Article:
Crumble’s Search for Christmas

Robert Alan Evans
West Yorkshire Playhouse
Courtyard Theatre, West Yorkshire Playhouse

Lucy Bairstow, Emily Goldie and Riana Duce in Crumble's Search for Christmas Credit: Anthony Robling
Lucy Bairstow and Riana Duce in Crumble's Search for Christmas Credit: Anthony Robling
Riana Duce and Emily Goldie in Crumble's Search for Christmas Credit: Anthony Robling

Nestling snugly alongside the spectacular entertainment of The Lion, the Witch and the Wardrobe in the West Yorkshire Playhouse’s Christmas programming is the much smaller, gentler but no less warming Crumble’s Search for Christmas.

I didn’t have an expert with me during the performance I saw, but there were several two- to six-year-olds in the audience who seemed utterly rapt in this 50-minute journey through a wintry wonderland.

Written and directed by Robert Alan Evans and devised with the cast of three, this is an original tale of an unspecified but bearlike creature, Crumble (Emily Goldie), and her or his two friends Boo (Lucy Bairstow) and Elderberry (Riana Duce). While Crumble and Boo diligently go about their preparations for winter hibernation, Crumble becomes obsessed with a Christmas card found flapping in the breeze. Wondering what this "Christmas" may be, Crumble is dismissed by the others as a dreamer and a procrastinator. But when the time comes to sleep and Boo and Elderberry nod off in their burrow, Crumble is left wide awake and ready to head out on a search.

Bairstow, Duce and Goldie form a tight-knit and talented trio of young performers, charmingly sketching out the relationships between the three main characters even as the audience is still filtering in.

As Crumble searches for this mysterious thing called Christmas, Duce and Bairstow take on a range of other roles as the animals encountered on the way. The first of these, a forgetful squirrel performed by Duce, is a delightful comic turn, as are the reindeer played by Bairstow and the duo of preening, party-going owls. Finally, Crumble meets the spirit of Winter and discovers that there’s not as much to be scared of as we had been led to believe—as long as you’ve got a nice warm jumper, scarf and hat.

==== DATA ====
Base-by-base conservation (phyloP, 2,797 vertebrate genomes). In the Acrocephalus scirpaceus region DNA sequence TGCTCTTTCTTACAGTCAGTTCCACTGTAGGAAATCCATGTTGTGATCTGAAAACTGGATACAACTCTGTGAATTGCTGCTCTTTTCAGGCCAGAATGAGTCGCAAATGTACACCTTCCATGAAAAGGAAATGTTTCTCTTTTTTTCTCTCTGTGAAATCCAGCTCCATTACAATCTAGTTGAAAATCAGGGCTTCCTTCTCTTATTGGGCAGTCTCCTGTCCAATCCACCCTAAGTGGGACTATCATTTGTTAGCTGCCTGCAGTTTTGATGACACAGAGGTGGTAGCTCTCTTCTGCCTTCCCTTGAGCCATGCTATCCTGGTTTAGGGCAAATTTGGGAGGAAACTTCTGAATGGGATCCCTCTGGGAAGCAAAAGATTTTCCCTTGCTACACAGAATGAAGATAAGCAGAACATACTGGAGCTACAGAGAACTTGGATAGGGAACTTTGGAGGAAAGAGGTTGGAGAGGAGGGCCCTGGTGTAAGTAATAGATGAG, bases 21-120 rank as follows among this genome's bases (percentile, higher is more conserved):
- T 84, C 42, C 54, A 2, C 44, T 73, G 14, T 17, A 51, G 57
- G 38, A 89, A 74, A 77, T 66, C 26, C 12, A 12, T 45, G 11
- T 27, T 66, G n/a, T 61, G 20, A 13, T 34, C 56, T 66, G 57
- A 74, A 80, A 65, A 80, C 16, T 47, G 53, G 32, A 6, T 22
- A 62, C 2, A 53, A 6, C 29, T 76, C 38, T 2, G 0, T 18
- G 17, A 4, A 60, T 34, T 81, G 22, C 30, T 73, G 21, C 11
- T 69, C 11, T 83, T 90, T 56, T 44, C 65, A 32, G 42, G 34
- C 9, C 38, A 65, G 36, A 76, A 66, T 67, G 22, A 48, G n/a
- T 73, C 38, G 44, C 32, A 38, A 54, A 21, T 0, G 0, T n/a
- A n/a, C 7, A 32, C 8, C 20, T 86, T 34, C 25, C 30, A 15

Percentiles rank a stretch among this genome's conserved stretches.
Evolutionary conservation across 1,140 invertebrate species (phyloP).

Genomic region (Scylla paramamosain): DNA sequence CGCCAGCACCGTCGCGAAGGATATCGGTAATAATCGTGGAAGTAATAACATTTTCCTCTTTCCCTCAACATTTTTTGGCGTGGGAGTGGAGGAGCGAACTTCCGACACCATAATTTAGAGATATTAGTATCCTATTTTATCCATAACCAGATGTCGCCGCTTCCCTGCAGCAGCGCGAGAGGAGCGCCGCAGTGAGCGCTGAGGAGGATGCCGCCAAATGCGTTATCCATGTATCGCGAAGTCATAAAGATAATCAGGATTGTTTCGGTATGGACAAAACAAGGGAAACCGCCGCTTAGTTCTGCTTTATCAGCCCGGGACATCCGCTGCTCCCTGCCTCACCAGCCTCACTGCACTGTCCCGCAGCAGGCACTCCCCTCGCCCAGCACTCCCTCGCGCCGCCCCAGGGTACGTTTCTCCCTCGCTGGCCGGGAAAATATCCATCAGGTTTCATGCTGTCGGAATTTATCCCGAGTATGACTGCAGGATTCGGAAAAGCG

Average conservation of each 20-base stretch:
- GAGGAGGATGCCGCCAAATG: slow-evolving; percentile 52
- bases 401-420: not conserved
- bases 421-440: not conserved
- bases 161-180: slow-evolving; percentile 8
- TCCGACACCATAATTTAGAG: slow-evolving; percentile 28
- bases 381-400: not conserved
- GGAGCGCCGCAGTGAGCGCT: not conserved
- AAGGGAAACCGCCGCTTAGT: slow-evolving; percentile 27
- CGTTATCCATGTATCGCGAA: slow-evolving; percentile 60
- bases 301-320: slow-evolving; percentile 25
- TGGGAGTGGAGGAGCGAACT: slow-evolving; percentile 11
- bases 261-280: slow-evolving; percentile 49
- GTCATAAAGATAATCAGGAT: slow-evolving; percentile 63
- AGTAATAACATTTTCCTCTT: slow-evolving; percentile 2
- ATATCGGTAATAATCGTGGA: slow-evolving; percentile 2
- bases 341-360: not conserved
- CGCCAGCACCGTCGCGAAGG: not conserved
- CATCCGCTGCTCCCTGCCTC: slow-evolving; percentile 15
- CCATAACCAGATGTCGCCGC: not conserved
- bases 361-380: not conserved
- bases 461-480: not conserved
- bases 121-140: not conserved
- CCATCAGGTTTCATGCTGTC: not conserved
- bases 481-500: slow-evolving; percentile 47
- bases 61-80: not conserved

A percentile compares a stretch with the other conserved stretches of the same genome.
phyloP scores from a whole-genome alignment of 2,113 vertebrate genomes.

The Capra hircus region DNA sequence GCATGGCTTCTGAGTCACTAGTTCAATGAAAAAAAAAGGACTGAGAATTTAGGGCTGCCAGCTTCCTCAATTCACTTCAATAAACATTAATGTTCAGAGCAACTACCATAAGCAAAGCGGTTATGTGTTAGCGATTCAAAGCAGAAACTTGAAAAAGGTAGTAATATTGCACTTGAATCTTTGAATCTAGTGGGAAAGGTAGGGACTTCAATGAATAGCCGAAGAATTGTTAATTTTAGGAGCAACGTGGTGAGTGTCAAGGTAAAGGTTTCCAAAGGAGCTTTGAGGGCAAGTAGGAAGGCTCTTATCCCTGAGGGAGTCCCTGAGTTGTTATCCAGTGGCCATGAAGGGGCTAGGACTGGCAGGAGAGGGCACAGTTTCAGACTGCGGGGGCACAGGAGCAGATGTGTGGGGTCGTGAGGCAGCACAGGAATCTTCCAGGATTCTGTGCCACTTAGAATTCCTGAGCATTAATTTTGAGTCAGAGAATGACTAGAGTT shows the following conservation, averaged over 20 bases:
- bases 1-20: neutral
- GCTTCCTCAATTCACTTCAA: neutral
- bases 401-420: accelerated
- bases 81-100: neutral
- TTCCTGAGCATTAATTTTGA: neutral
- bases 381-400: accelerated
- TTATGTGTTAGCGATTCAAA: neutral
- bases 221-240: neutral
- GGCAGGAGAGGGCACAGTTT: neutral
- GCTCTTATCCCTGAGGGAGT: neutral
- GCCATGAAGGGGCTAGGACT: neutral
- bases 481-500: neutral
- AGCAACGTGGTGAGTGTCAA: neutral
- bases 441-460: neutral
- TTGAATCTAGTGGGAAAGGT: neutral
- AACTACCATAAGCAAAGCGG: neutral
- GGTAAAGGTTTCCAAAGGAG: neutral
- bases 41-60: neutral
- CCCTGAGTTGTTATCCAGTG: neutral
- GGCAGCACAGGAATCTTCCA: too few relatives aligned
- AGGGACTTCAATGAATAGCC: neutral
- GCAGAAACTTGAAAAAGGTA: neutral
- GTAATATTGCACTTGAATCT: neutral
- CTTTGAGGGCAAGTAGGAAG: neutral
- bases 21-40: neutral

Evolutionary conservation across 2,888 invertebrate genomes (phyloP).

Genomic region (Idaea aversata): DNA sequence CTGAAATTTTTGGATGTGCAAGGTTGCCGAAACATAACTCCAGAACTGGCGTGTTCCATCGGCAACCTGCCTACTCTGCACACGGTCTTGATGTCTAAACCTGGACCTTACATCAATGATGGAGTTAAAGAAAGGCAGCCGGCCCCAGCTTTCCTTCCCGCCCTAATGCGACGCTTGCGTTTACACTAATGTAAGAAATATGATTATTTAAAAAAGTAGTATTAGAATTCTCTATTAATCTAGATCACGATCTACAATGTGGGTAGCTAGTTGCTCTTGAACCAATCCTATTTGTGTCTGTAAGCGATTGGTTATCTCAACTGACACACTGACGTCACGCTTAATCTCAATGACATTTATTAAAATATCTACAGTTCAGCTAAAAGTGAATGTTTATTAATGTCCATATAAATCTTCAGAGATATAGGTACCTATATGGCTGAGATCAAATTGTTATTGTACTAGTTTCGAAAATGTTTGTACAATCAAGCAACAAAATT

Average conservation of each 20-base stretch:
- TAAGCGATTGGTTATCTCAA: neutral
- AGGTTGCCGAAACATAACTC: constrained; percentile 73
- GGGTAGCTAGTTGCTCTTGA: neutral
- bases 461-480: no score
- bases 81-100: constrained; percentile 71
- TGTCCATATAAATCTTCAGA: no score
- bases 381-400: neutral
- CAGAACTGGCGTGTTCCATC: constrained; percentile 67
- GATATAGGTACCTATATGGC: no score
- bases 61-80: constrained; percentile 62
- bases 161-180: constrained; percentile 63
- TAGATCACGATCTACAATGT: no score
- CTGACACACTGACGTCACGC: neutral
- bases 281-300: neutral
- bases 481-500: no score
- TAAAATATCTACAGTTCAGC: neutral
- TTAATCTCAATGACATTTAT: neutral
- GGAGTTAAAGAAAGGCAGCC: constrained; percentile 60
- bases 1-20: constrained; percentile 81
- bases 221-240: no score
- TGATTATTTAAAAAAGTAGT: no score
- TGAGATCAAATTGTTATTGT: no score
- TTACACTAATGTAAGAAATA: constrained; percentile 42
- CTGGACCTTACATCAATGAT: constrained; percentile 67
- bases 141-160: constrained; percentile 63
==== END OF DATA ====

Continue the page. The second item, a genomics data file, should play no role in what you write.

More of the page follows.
This final encounter illustrates nicely the playful and imaginative staging as a whole, as the pair engage in a smile-inducing snowball fight, and various sleights of hand produce the winter woollies for Crumble to put on.

The characters are all well-differentiated and the occasional moments of music and stage effects are neatly employed, feeling magical and keeping even the youngest engaged in the story. The arrival of winter is a tribute to the transformative power of clever lighting design (Simon Wilkinson), as the vertical poles and surfaces of the burrow seem to become colder and icier in front of our eyes. The design, by Karen Tennent, is simple but versatile in this way, and supports the playfulness of the endearing threesome of performers.

There is, of course, a happy ending, and along the way Crumble learns three things crucial to any good Christmas: songs, friendship, and fun. It’s a great way to introduce youngsters to the kind magic of the theatre, and a wonderful fuzzy warm-up to a happy Christmas.

Reviewer: Mark Love-Smith

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